HP Compaq nx6125 biometric laptop
AMD's Turion gets its first HP business notebook outing
Review With IBM gone from the business notebook market, the old ThinkPad cachet is changing, and this seem to be an opportunity HP is trying to cash in on with its Compaq nx6125 range of ThinkPad look alikes. But it's only at first glance that the nx6125 could be mistaken for a ThinkPad - there are some major differences. The most obvious one is the AMD Turion 64 sticker, a first on an HP business laptop and not something you'd have found in a ThinkPad...
The processor in the review model (which more precisely is the nx6125 EK159ET) is a Turion ML-40 clocked at no less than 2.2GHz, making it among the fastest mobile processors out. It has a full 1MB of L2 cache to further enhance its performance, although the 35W thermal rating means it's slightly more power hungry than a rival Intel Core Duo CPU. It's a shame that HP has only fitted 512MB of memory as standard, but it's at least a single module and there's a spare slot for a second one. This won't impact performance as the current range of Turion processors contain only a single-channel memory controller.
The chipset of choice comes from ATI, something that is still far from common in mainstream laptops. The Radeon Express 200M chipset has integrated graphics and supports a wide range of power-saving features. There's more than enough graphics performance for everyday Windows tasks, but don't expect to be able to play any serious 3D games on this machine. However, it's rather annoying that the BIOS allocates 128MB to the graphics, as there's no need for this much memory for general usage. This can be remedied quite easily by changing a setting in the BIOS, which allows for 32, 64 and 128MB options.
HP hasn't skimped on storage. The nx6125 comes with an 80GB hard drive - the review sample had a Seagate unit - with a spin speed of 5,400rpm, which is quickly becoming the norm for 2.5in HDDs. The optical drive comes from Panasonic and writes to DVD±R media at 8x, DVD±RW at 4x and DVD+R dual-layer at 2.4x. A copy of Sonic RecordNow! is included for burning discs, although this isn't a product for advanced users.
Connectivity is also well catered for, with a total of three USB 2.0 ports, two on the left side and one on the back; a four-pin FireWire connector; a D-sub for an external monitor; S-video for use with a projector or TV; Gigabit Ethernet; and a 56Kbps modem - everything, in short, you'd expect. There is also a PC Card slot and a separate Express Card 54 bay, allowing a wide range of expansion cards, old and new, to be used with the nx6125. At the front is multi-format memory card reader that accepts SD, MMC, SmartMedia, XD and MemorySticks.
The nx6125 features built in Wi-Fi, natch. The controller is from Broadcom and supports the 802.11 b and g standards. Bluetooth is also part of the package, although I'm not a big fan of the Bluetooth code HP is using here as it's not the easiest to set up and use.
It seems that many companies still think - bizarrely - a business notebook shouldn't have a widescreen display, and that's why the nx6125 has a square 15in panel. The review model has a 1,400 x 1,050 resolution, although other models in the range only run to 1,024 x 768 - too low, in my opinion, for a screen this size. HP hasn't gone for one of the new glossy type of screens either, but the display is nonetheless bright and easy to read.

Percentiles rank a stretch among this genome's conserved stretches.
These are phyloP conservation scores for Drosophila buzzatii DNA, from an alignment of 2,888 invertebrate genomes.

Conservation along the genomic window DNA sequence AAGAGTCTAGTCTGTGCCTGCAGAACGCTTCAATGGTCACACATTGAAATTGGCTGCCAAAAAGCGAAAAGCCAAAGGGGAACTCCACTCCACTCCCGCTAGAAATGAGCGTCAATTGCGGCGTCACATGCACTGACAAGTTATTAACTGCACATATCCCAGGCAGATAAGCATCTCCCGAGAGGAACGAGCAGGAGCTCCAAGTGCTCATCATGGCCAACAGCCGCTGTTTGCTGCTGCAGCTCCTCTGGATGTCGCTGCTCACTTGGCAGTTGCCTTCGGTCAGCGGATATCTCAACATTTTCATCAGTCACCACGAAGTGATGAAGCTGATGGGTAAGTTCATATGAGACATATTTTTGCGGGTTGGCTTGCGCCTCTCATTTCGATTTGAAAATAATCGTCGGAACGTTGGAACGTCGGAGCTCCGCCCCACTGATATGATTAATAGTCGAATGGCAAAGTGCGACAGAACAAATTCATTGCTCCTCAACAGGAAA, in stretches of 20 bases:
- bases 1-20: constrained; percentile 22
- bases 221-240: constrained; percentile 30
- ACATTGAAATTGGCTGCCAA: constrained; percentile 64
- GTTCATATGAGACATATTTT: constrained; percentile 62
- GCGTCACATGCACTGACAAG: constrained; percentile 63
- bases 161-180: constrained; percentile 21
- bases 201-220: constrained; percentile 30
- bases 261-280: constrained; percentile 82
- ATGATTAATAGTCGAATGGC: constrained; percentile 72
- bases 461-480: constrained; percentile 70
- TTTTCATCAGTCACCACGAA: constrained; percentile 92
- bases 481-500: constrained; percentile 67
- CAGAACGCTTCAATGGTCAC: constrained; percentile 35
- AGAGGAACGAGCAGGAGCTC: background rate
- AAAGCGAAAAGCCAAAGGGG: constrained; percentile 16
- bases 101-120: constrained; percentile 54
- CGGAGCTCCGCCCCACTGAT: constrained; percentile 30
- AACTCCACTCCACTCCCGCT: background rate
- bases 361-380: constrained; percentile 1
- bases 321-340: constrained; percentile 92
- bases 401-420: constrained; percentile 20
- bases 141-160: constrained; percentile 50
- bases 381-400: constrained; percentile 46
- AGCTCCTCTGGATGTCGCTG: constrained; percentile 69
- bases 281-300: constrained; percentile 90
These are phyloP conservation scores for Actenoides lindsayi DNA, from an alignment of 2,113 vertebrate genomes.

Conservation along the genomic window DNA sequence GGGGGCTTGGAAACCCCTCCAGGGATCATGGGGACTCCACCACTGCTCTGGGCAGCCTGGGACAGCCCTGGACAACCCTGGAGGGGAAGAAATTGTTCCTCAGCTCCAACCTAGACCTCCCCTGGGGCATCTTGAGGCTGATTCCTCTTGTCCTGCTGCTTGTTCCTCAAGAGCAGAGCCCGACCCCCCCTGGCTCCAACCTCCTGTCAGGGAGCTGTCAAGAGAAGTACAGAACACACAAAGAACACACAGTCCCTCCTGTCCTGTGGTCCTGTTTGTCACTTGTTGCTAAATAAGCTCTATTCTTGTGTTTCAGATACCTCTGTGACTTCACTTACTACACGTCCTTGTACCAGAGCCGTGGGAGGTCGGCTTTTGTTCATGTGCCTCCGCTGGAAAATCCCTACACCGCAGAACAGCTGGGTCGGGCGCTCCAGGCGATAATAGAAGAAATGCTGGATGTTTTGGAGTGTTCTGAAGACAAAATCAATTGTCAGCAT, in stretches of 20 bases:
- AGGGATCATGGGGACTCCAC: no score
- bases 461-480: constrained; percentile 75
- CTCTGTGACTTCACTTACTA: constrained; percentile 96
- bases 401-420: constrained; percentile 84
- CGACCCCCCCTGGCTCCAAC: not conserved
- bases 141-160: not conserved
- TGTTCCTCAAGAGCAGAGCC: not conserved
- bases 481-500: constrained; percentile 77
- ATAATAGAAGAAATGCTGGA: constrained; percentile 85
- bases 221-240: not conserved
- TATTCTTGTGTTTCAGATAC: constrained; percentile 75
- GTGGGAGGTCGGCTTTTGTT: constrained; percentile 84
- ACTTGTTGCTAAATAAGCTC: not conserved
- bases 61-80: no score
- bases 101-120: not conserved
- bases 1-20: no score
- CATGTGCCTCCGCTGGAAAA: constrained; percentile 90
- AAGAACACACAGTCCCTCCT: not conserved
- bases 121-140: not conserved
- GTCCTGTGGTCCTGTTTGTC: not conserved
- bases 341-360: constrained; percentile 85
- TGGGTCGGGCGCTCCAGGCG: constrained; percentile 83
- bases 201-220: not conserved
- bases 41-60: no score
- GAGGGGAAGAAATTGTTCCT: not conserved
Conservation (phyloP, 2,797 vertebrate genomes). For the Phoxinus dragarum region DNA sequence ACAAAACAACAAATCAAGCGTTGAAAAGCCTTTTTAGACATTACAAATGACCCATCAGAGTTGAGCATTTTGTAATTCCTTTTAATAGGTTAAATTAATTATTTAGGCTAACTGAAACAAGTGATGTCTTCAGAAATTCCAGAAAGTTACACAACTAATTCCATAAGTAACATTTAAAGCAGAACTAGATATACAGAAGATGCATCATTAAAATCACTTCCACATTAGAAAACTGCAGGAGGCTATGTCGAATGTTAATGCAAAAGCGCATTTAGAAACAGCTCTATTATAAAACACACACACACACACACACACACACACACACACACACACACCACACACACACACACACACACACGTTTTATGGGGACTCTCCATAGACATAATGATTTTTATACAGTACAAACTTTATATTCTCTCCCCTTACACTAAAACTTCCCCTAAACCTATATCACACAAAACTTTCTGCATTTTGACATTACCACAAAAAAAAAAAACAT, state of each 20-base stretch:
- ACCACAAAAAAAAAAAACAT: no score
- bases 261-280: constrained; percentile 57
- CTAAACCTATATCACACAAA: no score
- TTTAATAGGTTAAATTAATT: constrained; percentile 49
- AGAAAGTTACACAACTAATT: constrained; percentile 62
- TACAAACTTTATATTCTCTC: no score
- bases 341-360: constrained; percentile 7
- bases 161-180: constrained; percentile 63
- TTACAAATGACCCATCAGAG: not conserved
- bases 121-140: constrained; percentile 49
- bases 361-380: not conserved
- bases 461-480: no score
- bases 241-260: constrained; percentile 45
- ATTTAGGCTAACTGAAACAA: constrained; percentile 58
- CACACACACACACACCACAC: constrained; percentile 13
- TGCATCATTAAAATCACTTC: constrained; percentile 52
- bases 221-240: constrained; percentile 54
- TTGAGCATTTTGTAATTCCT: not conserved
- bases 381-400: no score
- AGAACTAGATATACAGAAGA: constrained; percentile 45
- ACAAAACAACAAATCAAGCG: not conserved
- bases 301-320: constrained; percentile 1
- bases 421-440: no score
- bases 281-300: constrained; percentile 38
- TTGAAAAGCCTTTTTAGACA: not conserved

The keyboard is quite comfortable to use, although it's slightly rattly when you type on it. Interestingly, you can swap around the Ctrl and Fn keys in the BIOS, although as far as I'm concerned HP has already put them the right way round. The touchpad is responsive and quite comfortable to use and the buttons don't need excessive force to press. Above the keyboard is a set of buttons to launch HP's Info Center software, enable and disable the WLAN adaptor, switch the screen to presentation mode, and adjust and mute the volume.
Finally, just below the keyboard on the right-hand side of the wrist-rest is a swipe scanner that allows you to use your fingerprint instead of a password to log in to Windows. The HP ProtectTools Security Manager software manages the task and lets you use the same approach for other passwords, such as those used to access network servers and websites.
At 2.75kg this isn’t the heaviest of 15in laptops, but it’s still rather weighty if you’re doing a lot of travelling.
The good news for the nomad, however, is the battery life, timed at nine minutes short of three hours in the standard MobileMark 2005 test. The DVD playback test yielded two hours 26 minutes, not breath-taking, but the nx6125 wasn’t made for watching DVDs on. The performance numbers are pretty good as well, both in MobileMark 2005 and PCMark 2005, although it’s by no means the fastest notebook I’ve tested. The integrated graphics drags down the score to a degree and this is also apparent in 3DMark 05 which scored a mere 505, even with the full 128MB allocated to graphics.
The HP Compaq nx6125 EK159ET is a thoroughly decent laptop, with no major downsides, though it has some minor limitations. Yes, ThinkPad wannabe, although it is much more than just a cheap rip-off - it's well made, and offers a solid feature set and the reassurance of the HP brand. At £817 it's quite affordable and it’s the model I would go for out of HP's current range. ®